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1.5 years on: Why RBI is so clueless about demonetised currency

Ashok Upadhyay
Ashok UpadhyayJun 10, 2018 | 19:10

1.5 years on: Why RBI is so clueless about demonetised currency

The RBI’s silence on the issue is quite intriguing.

On August 30, 2017, the Reserve Bank of India declared in its annual report (2016-17) that about 99 per cent of the demonetised currency had come back to the banking system.

On November 8, 2016 the demonetisation of Rs 500 and Rs 1000 notes was announced.

According to this annual report, Rs 15.28 lakh crore of the demonetised currency of Rs 15.44 lakh crore returned to the banking system within June 30, 2018.

Almost a year later, the Central bank hasn’t been able to take forward its count.

rbi_061018062500.jpgIn last one year, RBI couldn’t count the remaining Rs 0.16 lakh crore notes

This can be one of the conclusions of the RBI’s response to the Right to Information (RTI) query sent by India Today.

How much of the demonetised Rs1,000 and Rs 500 currency notes came back to system? The apex bank was asked.

rti_061018065058.jpgIn reply to India Today's RTI, RBI said it doesn't know the amount of demonetised Indian currency Nepal's banking system has

rti2_061018065126.jpg

“Subject to future corrections, if any, arising in the course of verification process, the estimated value of SBNs (specified bank notes) received as on June 30, 2017, is Rs15.28 trillion”. This is RBI’s reply.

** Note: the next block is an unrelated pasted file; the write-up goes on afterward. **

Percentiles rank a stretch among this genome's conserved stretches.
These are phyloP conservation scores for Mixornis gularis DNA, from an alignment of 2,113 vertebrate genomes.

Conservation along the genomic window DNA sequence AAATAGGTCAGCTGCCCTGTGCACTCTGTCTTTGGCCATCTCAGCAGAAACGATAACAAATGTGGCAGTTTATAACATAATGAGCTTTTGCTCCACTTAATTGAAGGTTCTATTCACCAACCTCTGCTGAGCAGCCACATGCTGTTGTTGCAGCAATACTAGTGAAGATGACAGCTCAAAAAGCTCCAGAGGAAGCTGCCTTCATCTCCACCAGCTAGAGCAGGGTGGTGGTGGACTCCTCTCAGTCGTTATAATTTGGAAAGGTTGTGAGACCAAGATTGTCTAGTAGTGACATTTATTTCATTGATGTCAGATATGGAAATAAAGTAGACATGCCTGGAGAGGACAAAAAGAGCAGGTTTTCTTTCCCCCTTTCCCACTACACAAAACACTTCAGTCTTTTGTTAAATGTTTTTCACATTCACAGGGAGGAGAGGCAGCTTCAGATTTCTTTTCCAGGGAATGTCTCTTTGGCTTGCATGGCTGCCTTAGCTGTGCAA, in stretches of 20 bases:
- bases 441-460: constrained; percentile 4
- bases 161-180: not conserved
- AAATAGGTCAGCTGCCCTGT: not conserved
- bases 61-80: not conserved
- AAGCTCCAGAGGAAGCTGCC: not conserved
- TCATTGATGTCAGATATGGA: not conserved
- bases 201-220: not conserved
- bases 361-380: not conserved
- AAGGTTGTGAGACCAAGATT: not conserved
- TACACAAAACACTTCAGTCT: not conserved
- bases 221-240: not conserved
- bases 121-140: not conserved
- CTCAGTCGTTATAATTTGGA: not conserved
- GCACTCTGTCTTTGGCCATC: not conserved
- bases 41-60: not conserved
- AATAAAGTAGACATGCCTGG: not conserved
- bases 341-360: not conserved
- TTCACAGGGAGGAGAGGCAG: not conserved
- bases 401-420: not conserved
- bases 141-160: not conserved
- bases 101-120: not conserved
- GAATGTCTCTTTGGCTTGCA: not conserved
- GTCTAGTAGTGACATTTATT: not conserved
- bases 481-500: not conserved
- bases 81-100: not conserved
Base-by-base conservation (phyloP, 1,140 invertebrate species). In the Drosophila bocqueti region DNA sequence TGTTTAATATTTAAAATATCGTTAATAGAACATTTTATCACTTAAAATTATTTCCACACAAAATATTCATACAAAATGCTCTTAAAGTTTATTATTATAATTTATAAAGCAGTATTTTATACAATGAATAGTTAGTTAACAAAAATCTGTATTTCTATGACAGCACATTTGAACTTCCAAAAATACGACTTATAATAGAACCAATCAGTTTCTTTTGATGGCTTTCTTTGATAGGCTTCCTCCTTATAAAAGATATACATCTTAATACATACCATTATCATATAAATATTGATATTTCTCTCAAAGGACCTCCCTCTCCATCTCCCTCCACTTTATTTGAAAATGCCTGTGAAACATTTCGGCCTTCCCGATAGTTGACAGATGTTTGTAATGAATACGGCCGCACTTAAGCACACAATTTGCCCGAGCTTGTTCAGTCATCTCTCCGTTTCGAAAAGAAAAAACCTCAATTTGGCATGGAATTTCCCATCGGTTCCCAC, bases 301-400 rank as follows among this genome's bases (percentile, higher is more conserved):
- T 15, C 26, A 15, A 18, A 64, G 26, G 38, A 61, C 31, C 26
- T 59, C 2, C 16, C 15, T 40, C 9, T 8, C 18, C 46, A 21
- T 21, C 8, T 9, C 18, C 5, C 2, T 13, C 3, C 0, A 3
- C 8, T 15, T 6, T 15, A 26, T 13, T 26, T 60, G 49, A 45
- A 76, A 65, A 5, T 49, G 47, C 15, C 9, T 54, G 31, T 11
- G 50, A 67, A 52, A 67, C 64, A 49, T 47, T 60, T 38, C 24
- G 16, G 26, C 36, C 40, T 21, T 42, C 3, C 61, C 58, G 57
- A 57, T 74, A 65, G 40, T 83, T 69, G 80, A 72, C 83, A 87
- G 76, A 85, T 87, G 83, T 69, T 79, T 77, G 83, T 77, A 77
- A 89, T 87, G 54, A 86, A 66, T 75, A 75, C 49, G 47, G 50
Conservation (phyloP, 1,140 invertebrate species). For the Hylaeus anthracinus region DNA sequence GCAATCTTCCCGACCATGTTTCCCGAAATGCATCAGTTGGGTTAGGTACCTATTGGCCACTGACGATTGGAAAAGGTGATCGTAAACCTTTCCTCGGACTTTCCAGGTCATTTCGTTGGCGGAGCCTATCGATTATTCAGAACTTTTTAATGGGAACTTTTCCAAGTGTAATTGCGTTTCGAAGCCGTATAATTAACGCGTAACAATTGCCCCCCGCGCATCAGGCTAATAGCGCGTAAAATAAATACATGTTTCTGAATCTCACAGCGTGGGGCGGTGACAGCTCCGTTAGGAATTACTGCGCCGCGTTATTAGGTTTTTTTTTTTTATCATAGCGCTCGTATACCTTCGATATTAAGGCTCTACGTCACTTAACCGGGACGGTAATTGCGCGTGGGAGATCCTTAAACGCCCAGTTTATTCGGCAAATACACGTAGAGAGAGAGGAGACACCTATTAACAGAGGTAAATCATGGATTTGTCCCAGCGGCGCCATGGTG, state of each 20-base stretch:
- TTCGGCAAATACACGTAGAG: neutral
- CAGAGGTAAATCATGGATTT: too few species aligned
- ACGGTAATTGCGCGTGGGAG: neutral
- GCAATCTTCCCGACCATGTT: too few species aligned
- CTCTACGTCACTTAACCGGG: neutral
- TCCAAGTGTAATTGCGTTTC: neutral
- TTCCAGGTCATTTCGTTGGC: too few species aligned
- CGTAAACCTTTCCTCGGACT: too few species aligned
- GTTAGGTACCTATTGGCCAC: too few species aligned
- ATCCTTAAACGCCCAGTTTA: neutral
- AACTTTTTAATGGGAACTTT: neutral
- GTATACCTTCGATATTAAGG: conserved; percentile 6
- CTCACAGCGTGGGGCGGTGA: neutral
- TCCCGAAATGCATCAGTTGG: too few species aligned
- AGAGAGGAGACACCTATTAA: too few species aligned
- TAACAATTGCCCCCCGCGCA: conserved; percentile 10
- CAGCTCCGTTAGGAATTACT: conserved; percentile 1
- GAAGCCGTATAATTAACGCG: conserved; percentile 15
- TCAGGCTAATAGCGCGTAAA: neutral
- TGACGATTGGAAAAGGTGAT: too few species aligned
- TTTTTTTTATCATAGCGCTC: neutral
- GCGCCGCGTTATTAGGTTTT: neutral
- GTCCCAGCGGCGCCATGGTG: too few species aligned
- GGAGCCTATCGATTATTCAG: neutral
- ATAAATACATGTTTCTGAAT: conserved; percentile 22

The RBI took eight months to count notes worth Rs 15.28 lakh crore. And in last one year, it couldn’t count the remaining Rs 0.16 lakh crore notes.

It is also possible that the remaining amount may not have come back to the system. The RBI’s silence on the issue is quite intriguing.

Both Nepal and Bhutan have significant reserves and usage of the Indian currency.

modi-oli_061018062520.jpgNepal Prime Minister KP Sharma Oli demanded that India should exchange Rs 950 crore of demonetised notes 

Though Indian rupee is not a legal tender for financial transactions in Nepal, it is widely in use in the country.

Last month, during Prime Minister Narendra Modi’s Nepal visit, the issue came up for discussion.

Nepal Prime Minister KP Sharma Oli demanded that India should exchange Rs 950 crore of demonetised notes stuck in the banking system of Nepal.

But, there has been no agreement on how to exchange the demonetised bank notes.

According to Nepal Rastra Bank officials, the RBI verbally agreed to allow every Nepalese to exchange up to Rs 4,500 worth of scrapped Indian bank notes in a meeting last March. But nothing materialised.

notes_inside_061018062545.jpgThe RBI’s silence on the issue is quite intriguing

In the RTI query, India Today also asked the RBI the number/amount of demonetised Indian currency lying in Nepal.

“Information sought is not available with us,” RBI replied.

Has the Nepal Rastra Bank given an assessment of demonetised currency?

So far, how much of these currency notes have been converted into new currency notes by India?

These are some of the other questions asked. The RBI refused to reveal any information saying such disclosure is exempted under the RTI Act.

The apex bank also refused to reveal how much demonetised currency is with Bhutan.

Last updated: June 10, 2018 | 19:12
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